One of the most striking aspects of U.S. President Donald Trump’s first months in office has been his focus on solving the Israeli-Palestinian conflict. Trump has often referred to a peace agreement between the two antagonists as the “ultimate deal,” and so far he has put as much time and effort into getting the sides to yes as he has on any other issue. Trump tasked his son-in-law and most trusted adviser, Jared Kushner, with the Israeli-Palestinian portfolio before he was even inaugurated, and he tasked the Trump Organization’s top lawyer, Jason Greenblatt, with mediating between the two sides. He separately hosted Israeli Prime Minister Benjamin Netanyahu and Palestinian President Mahmoud Abbas at the White House; sent Greenblatt not only to Israel and the West Bank but to Arab capitals and an Arab League summit; held discussions with King Salman of Saudi Arabia, King Abdullah of Jordan, and President Abdel Fattah el-Sisi of Egypt on crafting a regional solution to the conflict; and visited both Jerusalem and Bethlehem on his first trip overseas.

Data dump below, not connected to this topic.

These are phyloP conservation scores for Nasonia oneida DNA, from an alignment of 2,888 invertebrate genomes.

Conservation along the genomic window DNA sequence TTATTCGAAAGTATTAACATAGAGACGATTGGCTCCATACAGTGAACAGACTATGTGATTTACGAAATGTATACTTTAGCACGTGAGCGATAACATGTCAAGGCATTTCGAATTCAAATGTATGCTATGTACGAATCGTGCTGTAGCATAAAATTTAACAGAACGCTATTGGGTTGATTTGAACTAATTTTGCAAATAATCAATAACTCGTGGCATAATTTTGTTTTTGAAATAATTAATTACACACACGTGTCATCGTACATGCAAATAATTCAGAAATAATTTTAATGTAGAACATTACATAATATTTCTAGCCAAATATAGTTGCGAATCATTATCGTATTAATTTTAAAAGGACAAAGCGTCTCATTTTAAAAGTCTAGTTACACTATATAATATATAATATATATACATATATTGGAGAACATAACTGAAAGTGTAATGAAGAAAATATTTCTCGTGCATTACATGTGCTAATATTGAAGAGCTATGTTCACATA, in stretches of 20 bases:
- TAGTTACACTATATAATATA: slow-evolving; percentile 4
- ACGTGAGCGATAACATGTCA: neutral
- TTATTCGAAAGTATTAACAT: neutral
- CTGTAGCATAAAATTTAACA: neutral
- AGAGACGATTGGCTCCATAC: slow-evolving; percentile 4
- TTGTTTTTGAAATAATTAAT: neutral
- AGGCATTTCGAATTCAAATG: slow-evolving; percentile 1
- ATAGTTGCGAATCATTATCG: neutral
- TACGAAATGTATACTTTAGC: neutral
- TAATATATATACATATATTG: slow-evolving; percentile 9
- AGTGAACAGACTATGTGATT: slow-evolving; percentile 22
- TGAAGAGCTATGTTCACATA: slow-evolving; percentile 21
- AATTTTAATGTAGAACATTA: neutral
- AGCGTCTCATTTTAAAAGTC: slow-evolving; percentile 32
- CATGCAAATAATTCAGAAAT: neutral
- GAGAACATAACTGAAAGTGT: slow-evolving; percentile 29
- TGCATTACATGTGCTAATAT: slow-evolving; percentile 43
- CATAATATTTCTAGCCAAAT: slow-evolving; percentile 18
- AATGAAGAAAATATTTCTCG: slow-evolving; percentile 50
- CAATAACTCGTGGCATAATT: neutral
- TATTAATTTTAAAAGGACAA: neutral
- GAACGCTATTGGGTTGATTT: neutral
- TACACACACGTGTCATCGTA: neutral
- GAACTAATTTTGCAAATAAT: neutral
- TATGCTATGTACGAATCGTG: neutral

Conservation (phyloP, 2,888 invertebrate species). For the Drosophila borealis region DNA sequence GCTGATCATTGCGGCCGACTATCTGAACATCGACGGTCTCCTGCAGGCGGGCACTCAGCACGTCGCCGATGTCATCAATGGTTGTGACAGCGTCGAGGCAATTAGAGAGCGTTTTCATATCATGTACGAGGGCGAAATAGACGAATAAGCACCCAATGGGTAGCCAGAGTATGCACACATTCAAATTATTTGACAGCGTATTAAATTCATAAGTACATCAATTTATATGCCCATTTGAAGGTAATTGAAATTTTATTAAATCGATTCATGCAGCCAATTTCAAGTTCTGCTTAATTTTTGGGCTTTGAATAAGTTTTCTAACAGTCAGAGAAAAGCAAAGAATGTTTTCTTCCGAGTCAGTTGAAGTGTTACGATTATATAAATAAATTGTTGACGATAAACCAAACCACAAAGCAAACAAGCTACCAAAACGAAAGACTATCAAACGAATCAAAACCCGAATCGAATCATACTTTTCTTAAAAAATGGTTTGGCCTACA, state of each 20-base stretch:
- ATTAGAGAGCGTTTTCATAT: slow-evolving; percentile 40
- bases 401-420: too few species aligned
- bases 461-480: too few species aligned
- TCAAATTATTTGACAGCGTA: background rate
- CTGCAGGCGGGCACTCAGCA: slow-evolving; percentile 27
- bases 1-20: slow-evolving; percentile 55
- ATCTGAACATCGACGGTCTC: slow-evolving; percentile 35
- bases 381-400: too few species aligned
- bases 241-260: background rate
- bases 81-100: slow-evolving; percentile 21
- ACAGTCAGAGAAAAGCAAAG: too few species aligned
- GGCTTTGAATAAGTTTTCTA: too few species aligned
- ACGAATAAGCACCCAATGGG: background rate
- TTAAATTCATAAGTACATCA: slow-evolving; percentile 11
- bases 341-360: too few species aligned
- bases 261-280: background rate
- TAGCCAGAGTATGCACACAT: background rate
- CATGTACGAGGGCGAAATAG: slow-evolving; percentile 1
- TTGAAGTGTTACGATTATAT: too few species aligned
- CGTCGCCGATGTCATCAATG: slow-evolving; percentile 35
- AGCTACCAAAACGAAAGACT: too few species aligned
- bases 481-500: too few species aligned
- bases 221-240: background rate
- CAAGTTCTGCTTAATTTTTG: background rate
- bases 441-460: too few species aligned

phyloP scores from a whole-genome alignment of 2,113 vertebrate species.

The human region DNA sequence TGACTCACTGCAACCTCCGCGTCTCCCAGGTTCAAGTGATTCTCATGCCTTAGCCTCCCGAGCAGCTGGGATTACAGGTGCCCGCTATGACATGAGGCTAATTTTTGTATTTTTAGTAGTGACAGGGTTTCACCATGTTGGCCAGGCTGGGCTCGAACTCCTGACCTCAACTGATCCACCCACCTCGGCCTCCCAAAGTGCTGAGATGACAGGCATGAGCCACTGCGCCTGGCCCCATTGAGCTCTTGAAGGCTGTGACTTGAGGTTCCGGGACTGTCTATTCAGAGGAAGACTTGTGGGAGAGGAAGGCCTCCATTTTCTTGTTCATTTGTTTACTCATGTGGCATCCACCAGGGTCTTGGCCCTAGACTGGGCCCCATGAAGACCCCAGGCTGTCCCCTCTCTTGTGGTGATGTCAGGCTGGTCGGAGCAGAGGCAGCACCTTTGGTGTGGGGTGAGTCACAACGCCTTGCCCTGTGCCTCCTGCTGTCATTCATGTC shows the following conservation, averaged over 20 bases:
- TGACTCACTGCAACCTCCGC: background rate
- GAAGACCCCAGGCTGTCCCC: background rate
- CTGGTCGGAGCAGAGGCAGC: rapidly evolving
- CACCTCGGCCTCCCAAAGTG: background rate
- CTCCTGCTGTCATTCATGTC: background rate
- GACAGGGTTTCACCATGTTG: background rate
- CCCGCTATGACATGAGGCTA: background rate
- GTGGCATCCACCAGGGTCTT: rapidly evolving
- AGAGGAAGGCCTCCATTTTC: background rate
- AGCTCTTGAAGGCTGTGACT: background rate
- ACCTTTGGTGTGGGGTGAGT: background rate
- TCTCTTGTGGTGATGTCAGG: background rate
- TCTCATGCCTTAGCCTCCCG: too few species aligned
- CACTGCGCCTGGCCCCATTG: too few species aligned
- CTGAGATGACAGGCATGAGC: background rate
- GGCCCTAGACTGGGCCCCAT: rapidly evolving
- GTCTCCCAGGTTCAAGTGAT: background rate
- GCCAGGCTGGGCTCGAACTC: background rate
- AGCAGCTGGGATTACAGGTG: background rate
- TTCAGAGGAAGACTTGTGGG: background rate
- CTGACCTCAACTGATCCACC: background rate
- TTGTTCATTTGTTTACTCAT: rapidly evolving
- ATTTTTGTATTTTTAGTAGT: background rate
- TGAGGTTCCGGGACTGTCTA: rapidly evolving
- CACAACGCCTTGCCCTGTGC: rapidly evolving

Just as striking as the president’s focus on the Israeli-Palestinian issue has been the acclaim he has received from former officials, think tankers, and analysts who are part of what is sometimes derisively referred to as the “peace process industry.” Many who do not support Trump on other foreign policy issues have applauded his cautious and measured approach on this one, and in particular his efforts to listen to both sides, refrain from making any early demands, and use a flattering personal approach to get Netanyahu and Abbas to the table. Rather than put pressure on either leader, Trump has apparently settled upon a strategy of propping up their egos—and their domestic political positions—through early Oval Office visits and his own recent trip to Jerusalem and Bethlehem. For many, this has revived hopes that as the 50th anniversary of the Six-Day War and Israel’s occupation of the West Bank draws near,
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